I didn’t want it to end either. And then, much to my delight, it didn’t. The play followed me out into the rainy night. As I made my way across the intersection at Tenth Avenue and 19th Street I heard music coming from inside a car parked near the corner. When I got closer I realized that somebody was blasting Poison’s “Nothin’ But A Good Time.” I paused in absolute wonder. Then I walked to the subway thinking about the person in the car and about what their dreams might have been. As Bret Michaels sings, “And it don’t get better than this.” Exuent.

The idea of freedom being simply able to roll down the highway in two tons of steel with your friends is an important one in metal. The image of metalheads driving and head banging mindlessly might be what it looks like to the outsider, but inside the car it’s a place of safety,  fellowship, and sometimes heated debate (which Iron Maiden was better: the Bruce Dickinson or Paul Di’Anno version?). This is the visual image with which La Mélancolie des dragons begins, and the soundtrack to the camaraderie was probably mainstream enough that even the least metalheaded in the audience were familiar with some of the tunes. However, to the boys in the broken down Volkswagen, I’d like to recommend a handful of bands who might be a little more off the road.


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A NWOBHM (New Wave of British Heavy Metal) tribute band has to be the dodgiest musical idea ever. And yet, Roxxcalibur is a complete success. NWOBHM was a musical movement in Great Britain in late 1970s and early 1980s that featured fast guitars and a heightened melodic sensibility. Most metalheads cherish this era, so one false move and Roxxcalibur could easily have gone down the tubes. There are no false moves though. Not one. Just a glorious guitar gallop down NWOBHM’s cherished past.


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More NWOBHM! But this time, the real stuff. This NWOBHM crew from Bristol practically gave birth to speed metal. Great riffs and Garry Peppard’s insanely fast guitar leads kept Jaguar prices high on Ebay and their influence deep and wide in all genres of metal over the years. In 2011, Buried By Time and Dust Records released a live outing from 1982, Axe Crazy In Holland. I can barely sit still when I have the thing on my turntable. Playing almost impossibly out of control, the band somehow keeps the whole thing from toppling over again and again. It’s a thrilling ride.


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Guitarist David Chastain is a dazzling technician, and his solo instrumental albums are a blast. However, the records that he made with his eponymous band, Chastain, are where the fun really begins — especially the ones when Leather Leone is his singer and chief collaborator. The guitarist gets to keep his pyrotechnics but Leather brings the party and she brings the party hard. It’s a match made in the happiest of helldoms.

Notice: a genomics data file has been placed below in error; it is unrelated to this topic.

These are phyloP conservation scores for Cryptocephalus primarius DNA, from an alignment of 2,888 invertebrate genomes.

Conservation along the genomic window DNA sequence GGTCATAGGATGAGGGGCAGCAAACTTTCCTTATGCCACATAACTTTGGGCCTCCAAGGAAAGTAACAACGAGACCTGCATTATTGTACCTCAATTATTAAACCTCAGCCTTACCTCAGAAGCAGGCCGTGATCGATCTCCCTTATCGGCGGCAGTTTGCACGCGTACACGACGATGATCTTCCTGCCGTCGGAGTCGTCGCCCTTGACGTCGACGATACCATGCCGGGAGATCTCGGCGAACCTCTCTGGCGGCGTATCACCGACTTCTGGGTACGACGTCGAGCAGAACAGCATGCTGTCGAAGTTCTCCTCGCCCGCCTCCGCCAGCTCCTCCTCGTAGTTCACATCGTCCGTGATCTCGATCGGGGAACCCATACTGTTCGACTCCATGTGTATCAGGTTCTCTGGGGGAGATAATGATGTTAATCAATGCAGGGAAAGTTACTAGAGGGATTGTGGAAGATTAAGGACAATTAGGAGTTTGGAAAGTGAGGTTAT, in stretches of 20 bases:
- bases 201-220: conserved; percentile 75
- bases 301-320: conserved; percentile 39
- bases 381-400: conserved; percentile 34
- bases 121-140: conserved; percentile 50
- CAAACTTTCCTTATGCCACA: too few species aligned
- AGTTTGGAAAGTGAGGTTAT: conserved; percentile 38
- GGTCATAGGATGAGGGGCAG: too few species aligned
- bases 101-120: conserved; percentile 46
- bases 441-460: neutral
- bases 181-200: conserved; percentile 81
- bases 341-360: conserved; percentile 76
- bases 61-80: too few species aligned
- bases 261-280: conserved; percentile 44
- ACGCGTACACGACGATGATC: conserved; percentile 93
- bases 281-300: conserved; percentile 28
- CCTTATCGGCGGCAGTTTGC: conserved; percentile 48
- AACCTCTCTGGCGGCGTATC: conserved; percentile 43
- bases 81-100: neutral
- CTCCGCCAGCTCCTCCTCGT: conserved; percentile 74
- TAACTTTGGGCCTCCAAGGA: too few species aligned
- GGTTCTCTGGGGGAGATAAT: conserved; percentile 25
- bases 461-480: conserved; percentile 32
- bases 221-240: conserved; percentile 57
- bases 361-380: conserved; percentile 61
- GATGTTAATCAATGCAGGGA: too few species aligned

Manilla Road

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Manilla Road is for that secret place in your heart where you know you’ve wasted your time here on earth, because you didn’t spend it dropping acid with biker gangs and contracting syphilis. Manila Road’s heaviness is more a sum of its parts than a singular thing that can be pointed to. They’ve worked the underground and the back roads for a long time, never quite achieving anything close to mainstream success and very much not caring. Rock and roll, man.

Scorpions (early)

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Yes, the boys in the Volkswagen and the trailer were headbanging to the later, more hit-heavy version of Scorpions, but I’ve always found the band at its most endearing when guitar madman, Uli Roth, was with them from 1973 through 1977. In fact, I ignored Scorpions for decades until I discovered the Uli years. That’s when I worked my way forward in their catalogue and fell in love with everything. Uli was my gateway drug. If you’ve ever wondered what a dark rainbow would sound like when it’s applied to a power chord, this is where to start.

La Mélancolie des dragons played at the Kitchen (512 W 19th Street, Chelsea, Manhattan) on January 10–14 as part of the Public Theater’s Under the Radar Festival. It will play at the Wexner Center for the Arts (1871 N High Street, Columbus, OH) on January 19–22 and then at the Walker Art Center (725 Vineland Place, Minneapolis, MN) on January 26–28.

Brent Burket is a writer and curator living in Brooklyn. His blog is called Heart As Arena, and he tweets here. He has a really bad sense of direction.